WASHINGTON — An equally divided Supreme Court today upheld a ruling that could limit the government's power to bar people from the United States based on their membership in or alleged affiliation with Communist governments.
By a 3-3 vote, the court affirmed a federal appeals court decision that the Reagan Administration may have acted illegally in denying visas to four people invited to this country by American citizens.
Because of the split vote, today's one-sentence ruling does not establish a national precedent.
The court lacks one member because of the vacancy created by the retirement of Justice Lewis F. Powell Jr. Justices Harry A. Blackmun and Antonin Scalia took no part in today's decision.
The ruling was unsigned, and the breakdown of the vote by the participating justices was not disclosed.
The decision upholds a 2-1 ruling in 1986 by the U.S. Circuit Court of Appeals here. The appeals court overturned a judge's ruling allowing the Administration to bar a Nicaraguan official, two Cuban Communist Party officials and an Italian member of a group allegedly controlled by the Soviet Union.
The appeals court said the judge's analysis of federal law was inadequate and ordered him to conduct further hearings.
The Administration "has broad discretion over the admission and exclusion of aliens, but that discretion is not boundless," the appeals court said. "It extends only as far as the statutory authority conferred by Congress and may not transgress constitutional limitations."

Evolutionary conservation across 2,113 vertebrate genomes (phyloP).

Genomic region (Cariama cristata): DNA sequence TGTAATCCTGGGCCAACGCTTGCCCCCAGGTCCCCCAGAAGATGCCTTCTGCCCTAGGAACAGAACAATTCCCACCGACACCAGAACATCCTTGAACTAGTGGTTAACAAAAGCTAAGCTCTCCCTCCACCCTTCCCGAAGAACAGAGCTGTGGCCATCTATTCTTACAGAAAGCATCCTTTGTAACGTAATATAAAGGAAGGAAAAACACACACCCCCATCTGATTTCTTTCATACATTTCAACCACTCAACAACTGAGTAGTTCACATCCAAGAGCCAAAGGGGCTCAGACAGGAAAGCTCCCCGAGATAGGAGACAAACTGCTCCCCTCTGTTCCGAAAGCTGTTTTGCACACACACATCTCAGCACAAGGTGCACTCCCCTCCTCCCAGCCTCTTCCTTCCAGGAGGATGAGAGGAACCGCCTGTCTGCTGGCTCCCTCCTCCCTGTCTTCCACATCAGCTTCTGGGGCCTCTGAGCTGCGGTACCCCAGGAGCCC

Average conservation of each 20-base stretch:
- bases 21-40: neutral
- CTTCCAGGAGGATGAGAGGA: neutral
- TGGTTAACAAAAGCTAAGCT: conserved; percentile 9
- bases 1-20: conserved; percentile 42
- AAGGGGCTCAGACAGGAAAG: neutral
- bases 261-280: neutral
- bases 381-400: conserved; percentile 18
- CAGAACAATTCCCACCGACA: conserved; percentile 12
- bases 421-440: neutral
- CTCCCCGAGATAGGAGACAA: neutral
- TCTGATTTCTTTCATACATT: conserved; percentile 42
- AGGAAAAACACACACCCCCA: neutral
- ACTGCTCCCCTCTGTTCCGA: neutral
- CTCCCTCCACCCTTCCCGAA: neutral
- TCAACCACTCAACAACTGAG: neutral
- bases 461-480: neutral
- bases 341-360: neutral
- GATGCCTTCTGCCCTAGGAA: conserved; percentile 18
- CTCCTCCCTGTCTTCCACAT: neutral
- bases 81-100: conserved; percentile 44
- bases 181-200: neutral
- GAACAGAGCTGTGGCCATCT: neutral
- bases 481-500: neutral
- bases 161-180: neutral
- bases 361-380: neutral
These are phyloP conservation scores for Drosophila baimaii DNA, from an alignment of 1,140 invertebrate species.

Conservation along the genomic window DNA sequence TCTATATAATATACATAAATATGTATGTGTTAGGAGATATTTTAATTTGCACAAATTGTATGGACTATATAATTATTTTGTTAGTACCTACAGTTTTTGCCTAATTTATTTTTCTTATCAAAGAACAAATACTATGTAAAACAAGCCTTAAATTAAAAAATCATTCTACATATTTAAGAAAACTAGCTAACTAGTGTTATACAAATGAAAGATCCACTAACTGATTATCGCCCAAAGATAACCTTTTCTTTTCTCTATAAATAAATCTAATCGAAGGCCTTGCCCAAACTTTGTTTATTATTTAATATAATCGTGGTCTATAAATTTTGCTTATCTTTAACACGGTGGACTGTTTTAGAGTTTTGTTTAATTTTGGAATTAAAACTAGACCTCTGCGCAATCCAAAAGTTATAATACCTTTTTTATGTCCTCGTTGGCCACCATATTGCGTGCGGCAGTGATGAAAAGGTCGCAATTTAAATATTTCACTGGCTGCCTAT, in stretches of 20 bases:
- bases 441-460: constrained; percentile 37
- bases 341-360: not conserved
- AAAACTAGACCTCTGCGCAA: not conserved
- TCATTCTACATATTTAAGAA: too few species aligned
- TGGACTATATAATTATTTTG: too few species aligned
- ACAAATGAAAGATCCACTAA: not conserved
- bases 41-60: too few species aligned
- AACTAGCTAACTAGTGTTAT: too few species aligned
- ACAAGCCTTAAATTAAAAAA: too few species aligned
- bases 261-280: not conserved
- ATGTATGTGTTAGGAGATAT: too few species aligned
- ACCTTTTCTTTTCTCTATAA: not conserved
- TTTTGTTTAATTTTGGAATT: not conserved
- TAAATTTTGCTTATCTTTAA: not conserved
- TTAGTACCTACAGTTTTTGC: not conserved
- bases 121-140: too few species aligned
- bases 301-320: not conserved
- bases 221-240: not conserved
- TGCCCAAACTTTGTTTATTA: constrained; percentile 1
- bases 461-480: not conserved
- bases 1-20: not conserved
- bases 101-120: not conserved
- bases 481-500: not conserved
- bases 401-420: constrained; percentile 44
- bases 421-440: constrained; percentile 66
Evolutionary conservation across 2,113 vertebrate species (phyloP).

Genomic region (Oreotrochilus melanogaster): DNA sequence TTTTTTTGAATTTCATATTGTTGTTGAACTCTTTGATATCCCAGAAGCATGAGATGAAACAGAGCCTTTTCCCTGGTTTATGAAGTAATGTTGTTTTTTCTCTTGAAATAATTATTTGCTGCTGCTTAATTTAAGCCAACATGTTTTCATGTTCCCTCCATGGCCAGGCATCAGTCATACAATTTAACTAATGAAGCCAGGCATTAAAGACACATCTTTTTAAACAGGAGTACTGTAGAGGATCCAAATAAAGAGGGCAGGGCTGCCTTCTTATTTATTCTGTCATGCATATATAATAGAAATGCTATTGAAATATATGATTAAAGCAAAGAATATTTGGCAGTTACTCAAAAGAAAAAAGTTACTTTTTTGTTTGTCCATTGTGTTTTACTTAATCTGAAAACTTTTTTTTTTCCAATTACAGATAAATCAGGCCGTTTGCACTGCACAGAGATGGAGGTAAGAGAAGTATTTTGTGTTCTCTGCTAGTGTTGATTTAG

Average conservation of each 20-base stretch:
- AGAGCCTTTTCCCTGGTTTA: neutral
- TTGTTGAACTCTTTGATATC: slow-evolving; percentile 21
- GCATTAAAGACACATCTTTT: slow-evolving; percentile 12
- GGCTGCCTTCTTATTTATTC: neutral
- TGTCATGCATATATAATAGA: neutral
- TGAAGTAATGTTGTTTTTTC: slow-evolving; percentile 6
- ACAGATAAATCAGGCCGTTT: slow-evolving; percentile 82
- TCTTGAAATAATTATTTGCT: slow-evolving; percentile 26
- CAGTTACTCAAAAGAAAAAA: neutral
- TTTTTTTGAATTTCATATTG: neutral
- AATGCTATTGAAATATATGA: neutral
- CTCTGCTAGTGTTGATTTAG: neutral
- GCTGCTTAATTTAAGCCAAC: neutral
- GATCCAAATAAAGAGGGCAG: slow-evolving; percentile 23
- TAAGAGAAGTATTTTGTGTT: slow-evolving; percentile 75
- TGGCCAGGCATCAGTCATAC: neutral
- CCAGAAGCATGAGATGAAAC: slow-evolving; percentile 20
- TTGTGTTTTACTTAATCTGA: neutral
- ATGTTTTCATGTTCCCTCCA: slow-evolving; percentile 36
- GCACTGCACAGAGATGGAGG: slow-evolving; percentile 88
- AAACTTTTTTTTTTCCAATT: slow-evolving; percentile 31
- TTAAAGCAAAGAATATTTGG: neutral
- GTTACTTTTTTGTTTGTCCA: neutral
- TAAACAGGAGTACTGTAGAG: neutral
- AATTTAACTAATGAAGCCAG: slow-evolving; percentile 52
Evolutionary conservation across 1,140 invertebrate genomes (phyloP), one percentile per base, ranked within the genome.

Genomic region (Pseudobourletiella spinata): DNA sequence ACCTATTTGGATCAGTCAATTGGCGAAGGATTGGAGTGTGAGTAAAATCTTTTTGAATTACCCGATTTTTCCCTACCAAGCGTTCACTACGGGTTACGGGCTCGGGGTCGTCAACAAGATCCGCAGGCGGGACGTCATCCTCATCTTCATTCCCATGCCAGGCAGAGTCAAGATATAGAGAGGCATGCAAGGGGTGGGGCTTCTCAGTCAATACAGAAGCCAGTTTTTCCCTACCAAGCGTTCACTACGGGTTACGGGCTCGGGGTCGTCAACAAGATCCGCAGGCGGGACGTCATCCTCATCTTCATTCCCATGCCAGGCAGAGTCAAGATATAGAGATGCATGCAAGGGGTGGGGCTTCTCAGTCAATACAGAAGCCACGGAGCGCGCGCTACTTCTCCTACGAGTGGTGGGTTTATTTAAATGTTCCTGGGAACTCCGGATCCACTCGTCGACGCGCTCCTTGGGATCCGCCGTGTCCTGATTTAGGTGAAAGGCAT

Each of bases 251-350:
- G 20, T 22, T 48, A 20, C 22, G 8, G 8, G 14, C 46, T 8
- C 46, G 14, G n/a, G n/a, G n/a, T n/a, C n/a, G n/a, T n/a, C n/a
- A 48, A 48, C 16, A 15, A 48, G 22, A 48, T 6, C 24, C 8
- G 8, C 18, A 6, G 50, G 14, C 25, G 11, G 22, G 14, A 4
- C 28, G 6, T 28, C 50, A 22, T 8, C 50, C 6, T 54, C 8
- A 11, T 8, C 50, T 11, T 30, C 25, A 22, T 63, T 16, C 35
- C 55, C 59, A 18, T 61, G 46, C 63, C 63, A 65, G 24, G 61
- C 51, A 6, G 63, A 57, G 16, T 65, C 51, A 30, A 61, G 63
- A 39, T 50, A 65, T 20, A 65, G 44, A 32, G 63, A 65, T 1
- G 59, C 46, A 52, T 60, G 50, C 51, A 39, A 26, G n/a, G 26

The government may have been practicing a "brand of guilt by association Congress sought to check" in a 1977 law dealing with visas for Communists, the appeals court said.
The appeals court said a chief aim of that law is to permit entry to people as long as they do not pose risks to national security.
Bork Was Lone Dissenter
The lone dissenter on the appeals court was Reagan's Supreme Court nominee, Robert H. Bork, who said the Administration did not violate federal law in excluding people with ties to Communist governments.
"Relationships between our government and the governments of Nicaragua, the Soviet Union and Cuba have been marked with tension," Bork said. He said the exclusion of the four was not based on their political beliefs but because they "are members of or connected with particular foreign governments."
The State Department refused in 1983 to grant a visa to Tomas Borge, interior minister in Nicaragua's Sandinista government, who was invited to the United States by members of Congress, university professors and religious leaders.
Then-Under Secretary of State Lawrence Eagleburger said granting Borge a visa would be "highly prejudicial to the foreign policy interests of the United States."
Eagleburger said permitting Borge's proposed five-day visit would mislead U.S. allies and adversaries in Central America.
The State Department also denied entry in 1983 to Olga Finlay and Leonor Rodriguez Lezcano, officials of the Cuban Communist Party who were invited by the New York City Commission on the Status of Women to discuss issues concerning women.
In the third case, the Administration refused a visa to former Italian Sen. Nino Pasti, a member of the World Peace Council. The U.S. government said the organization is controlled by the Soviet Union. Pasti had been invited to speak to a rally in Boston advocating nuclear disarmament.